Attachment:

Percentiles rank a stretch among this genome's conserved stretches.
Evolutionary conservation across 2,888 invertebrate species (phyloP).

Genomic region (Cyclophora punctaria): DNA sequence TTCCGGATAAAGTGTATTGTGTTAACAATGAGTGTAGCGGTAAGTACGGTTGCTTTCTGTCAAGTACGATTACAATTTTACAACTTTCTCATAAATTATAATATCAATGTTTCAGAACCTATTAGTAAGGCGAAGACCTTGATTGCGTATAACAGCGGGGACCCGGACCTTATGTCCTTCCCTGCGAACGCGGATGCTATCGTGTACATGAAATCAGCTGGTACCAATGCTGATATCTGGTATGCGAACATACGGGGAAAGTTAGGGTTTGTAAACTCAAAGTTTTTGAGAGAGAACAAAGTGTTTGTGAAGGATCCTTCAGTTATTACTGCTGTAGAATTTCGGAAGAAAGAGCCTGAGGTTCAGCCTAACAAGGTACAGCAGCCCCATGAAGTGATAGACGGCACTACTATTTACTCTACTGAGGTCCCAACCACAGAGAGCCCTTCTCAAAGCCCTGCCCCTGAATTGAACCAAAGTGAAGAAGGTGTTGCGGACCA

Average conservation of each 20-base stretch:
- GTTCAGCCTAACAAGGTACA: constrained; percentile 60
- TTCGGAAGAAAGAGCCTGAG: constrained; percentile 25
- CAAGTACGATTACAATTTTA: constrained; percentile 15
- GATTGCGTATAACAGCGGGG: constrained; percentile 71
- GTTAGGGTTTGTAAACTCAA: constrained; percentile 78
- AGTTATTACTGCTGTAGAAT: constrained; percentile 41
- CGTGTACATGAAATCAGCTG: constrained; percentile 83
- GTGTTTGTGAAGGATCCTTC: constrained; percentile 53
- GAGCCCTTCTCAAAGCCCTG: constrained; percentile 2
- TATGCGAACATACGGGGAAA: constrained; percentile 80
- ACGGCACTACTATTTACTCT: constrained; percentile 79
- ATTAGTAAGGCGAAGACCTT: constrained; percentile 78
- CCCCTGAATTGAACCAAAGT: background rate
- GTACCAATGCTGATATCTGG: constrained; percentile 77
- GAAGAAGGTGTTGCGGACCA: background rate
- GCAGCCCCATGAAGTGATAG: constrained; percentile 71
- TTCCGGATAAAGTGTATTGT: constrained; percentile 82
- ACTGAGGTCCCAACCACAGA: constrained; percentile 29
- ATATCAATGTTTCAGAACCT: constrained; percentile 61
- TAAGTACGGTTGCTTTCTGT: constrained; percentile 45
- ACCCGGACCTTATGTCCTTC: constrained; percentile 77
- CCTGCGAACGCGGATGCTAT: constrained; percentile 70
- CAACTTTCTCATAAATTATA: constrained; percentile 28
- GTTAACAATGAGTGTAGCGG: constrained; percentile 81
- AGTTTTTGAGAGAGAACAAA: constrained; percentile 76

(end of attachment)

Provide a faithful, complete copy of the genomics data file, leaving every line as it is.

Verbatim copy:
Percentiles rank a stretch among this genome's conserved stretches.
Evolutionary conservation across 2,888 invertebrate species (phyloP).

Genomic region (Cyclophora punctaria): DNA sequence TTCCGGATAAAGTGTATTGTGTTAACAATGAGTGTAGCGGTAAGTACGGTTGCTTTCTGTCAAGTACGATTACAATTTTACAACTTTCTCATAAATTATAATATCAATGTTTCAGAACCTATTAGTAAGGCGAAGACCTTGATTGCGTATAACAGCGGGGACCCGGACCTTATGTCCTTCCCTGCGAACGCGGATGCTATCGTGTACATGAAATCAGCTGGTACCAATGCTGATATCTGGTATGCGAACATACGGGGAAAGTTAGGGTTTGTAAACTCAAAGTTTTTGAGAGAGAACAAAGTGTTTGTGAAGGATCCTTCAGTTATTACTGCTGTAGAATTTCGGAAGAAAGAGCCTGAGGTTCAGCCTAACAAGGTACAGCAGCCCCATGAAGTGATAGACGGCACTACTATTTACTCTACTGAGGTCCCAACCACAGAGAGCCCTTCTCAAAGCCCTGCCCCTGAATTGAACCAAAGTGAAGAAGGTGTTGCGGACCA

Average conservation of each 20-base stretch:
- GTTCAGCCTAACAAGGTACA: constrained; percentile 60
- TTCGGAAGAAAGAGCCTGAG: constrained; percentile 25
- CAAGTACGATTACAATTTTA: constrained; percentile 15
- GATTGCGTATAACAGCGGGG: constrained; percentile 71
- GTTAGGGTTTGTAAACTCAA: constrained; percentile 78
- AGTTATTACTGCTGTAGAAT: constrained; percentile 41
- CGTGTACATGAAATCAGCTG: constrained; percentile 83
- GTGTTTGTGAAGGATCCTTC: constrained; percentile 53
- GAGCCCTTCTCAAAGCCCTG: constrained; percentile 2
- TATGCGAACATACGGGGAAA: constrained; percentile 80
- ACGGCACTACTATTTACTCT: constrained; percentile 79
- ATTAGTAAGGCGAAGACCTT: constrained; percentile 78
- CCCCTGAATTGAACCAAAGT: background rate
- GTACCAATGCTGATATCTGG: constrained; percentile 77
- GAAGAAGGTGTTGCGGACCA: background rate
- GCAGCCCCATGAAGTGATAG: constrained; percentile 71
- TTCCGGATAAAGTGTATTGT: constrained; percentile 82
- ACTGAGGTCCCAACCACAGA: constrained; percentile 29
- ATATCAATGTTTCAGAACCT: constrained; percentile 61
- TAAGTACGGTTGCTTTCTGT: constrained; percentile 45
- ACCCGGACCTTATGTCCTTC: constrained; percentile 77
- CCTGCGAACGCGGATGCTAT: constrained; percentile 70
- CAACTTTCTCATAAATTATA: constrained; percentile 28
- GTTAACAATGAGTGTAGCGG: constrained; percentile 81
- AGTTTTTGAGAGAGAACAAA: constrained; percentile 76